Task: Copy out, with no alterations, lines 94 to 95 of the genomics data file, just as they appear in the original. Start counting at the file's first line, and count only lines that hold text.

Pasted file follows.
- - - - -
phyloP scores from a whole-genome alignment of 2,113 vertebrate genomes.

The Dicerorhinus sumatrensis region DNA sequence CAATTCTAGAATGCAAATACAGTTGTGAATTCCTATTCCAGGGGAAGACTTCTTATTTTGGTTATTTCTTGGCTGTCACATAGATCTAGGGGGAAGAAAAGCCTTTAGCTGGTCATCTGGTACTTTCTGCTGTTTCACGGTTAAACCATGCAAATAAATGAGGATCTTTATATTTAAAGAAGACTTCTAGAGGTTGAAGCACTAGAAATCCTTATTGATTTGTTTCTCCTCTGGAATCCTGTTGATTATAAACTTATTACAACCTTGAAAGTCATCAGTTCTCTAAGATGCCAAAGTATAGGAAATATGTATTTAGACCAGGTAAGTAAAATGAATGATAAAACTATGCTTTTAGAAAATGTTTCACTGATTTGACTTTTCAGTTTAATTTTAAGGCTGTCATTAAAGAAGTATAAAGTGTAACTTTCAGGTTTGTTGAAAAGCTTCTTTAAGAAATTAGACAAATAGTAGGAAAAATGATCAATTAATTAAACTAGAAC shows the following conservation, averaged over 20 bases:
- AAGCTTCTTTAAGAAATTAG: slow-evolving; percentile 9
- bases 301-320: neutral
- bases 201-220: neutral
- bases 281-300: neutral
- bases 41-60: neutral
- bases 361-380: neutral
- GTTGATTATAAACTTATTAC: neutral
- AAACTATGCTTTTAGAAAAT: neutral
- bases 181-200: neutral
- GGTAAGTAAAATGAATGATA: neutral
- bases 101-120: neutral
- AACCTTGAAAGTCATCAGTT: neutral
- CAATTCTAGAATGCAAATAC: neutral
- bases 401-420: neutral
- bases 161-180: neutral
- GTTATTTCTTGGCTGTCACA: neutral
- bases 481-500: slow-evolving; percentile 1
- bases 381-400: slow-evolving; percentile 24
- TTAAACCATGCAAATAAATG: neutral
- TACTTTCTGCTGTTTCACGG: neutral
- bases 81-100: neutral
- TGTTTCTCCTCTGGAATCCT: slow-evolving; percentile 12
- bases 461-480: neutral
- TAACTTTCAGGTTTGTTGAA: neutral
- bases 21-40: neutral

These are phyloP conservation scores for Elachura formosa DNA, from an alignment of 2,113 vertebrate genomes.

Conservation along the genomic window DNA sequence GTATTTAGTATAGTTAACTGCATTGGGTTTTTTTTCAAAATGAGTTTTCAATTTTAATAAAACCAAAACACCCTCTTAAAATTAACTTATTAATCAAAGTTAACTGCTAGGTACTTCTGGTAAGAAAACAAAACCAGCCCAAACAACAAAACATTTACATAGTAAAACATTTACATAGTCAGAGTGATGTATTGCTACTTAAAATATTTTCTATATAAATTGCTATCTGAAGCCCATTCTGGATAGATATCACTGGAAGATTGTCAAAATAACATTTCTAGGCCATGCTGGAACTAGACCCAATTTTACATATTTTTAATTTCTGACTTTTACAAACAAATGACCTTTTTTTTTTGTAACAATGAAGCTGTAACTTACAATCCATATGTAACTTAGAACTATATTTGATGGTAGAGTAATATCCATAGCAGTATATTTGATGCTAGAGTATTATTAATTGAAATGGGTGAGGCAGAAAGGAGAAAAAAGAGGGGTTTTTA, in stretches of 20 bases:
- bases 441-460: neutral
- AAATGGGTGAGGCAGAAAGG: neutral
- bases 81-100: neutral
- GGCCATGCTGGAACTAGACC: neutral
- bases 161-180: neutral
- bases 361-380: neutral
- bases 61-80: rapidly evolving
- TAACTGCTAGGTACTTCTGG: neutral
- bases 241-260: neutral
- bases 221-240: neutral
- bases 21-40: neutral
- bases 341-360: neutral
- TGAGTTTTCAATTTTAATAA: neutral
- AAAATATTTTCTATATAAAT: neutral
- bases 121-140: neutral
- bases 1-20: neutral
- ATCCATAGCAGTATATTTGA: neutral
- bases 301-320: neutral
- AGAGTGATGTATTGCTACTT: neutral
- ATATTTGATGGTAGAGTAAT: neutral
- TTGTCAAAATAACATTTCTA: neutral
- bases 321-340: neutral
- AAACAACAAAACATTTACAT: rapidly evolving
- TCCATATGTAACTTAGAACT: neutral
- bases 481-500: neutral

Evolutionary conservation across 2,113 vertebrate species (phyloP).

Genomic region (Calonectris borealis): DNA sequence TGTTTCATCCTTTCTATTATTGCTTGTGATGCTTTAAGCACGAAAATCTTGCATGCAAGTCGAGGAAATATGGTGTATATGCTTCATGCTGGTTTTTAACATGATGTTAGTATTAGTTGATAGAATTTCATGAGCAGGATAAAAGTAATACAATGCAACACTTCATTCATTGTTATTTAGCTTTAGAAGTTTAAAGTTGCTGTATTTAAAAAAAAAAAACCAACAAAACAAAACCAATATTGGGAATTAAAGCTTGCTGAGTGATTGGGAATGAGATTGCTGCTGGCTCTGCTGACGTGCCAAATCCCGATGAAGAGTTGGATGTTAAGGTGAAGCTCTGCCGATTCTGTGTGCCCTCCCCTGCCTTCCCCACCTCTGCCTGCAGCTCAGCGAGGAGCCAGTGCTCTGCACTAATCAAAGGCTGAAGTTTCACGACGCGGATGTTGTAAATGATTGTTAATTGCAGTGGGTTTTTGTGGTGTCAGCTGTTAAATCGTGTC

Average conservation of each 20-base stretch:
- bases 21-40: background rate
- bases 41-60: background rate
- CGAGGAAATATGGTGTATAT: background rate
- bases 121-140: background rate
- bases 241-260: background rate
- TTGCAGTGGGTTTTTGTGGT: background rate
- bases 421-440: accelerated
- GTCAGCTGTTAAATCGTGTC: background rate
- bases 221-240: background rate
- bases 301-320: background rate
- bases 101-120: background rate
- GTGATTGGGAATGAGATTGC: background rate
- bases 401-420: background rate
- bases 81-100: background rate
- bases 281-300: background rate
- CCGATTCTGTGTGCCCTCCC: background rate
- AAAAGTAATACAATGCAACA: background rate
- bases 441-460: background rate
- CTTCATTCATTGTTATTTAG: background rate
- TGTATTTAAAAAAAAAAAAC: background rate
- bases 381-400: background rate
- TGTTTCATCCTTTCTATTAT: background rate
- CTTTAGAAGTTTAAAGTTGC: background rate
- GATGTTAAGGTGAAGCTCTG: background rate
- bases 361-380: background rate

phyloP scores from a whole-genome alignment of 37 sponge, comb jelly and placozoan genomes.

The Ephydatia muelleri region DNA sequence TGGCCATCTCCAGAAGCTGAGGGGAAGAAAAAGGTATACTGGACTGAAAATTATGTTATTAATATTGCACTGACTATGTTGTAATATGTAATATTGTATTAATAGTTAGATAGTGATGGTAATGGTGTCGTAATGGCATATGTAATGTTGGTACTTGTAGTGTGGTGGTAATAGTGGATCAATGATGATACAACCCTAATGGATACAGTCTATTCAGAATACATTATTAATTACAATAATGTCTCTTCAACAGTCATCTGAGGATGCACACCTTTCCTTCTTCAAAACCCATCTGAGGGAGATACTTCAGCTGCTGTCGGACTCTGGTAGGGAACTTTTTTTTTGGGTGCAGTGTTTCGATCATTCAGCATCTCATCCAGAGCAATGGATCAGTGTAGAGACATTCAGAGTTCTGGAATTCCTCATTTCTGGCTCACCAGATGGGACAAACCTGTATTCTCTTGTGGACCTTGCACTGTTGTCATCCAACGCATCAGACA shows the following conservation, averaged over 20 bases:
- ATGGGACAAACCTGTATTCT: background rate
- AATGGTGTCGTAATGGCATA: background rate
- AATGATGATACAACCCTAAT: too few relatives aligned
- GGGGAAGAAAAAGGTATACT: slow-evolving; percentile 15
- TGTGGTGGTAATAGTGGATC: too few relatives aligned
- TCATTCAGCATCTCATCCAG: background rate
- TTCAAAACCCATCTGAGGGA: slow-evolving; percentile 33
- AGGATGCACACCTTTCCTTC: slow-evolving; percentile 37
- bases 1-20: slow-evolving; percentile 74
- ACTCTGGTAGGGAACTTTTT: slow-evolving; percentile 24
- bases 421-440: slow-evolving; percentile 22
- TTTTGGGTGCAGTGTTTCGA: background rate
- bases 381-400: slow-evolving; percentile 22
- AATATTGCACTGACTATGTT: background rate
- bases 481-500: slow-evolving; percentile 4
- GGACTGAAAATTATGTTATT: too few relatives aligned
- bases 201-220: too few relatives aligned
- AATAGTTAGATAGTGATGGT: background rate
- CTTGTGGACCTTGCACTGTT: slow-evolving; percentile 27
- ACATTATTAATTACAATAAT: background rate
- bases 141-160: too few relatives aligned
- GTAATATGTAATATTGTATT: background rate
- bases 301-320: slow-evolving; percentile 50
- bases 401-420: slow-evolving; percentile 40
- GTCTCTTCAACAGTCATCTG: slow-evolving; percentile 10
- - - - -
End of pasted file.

- ACTCTGGTAGGGAACTTTTT: slow-evolving; percentile 24
- bases 421-440: slow-evolving; percentile 22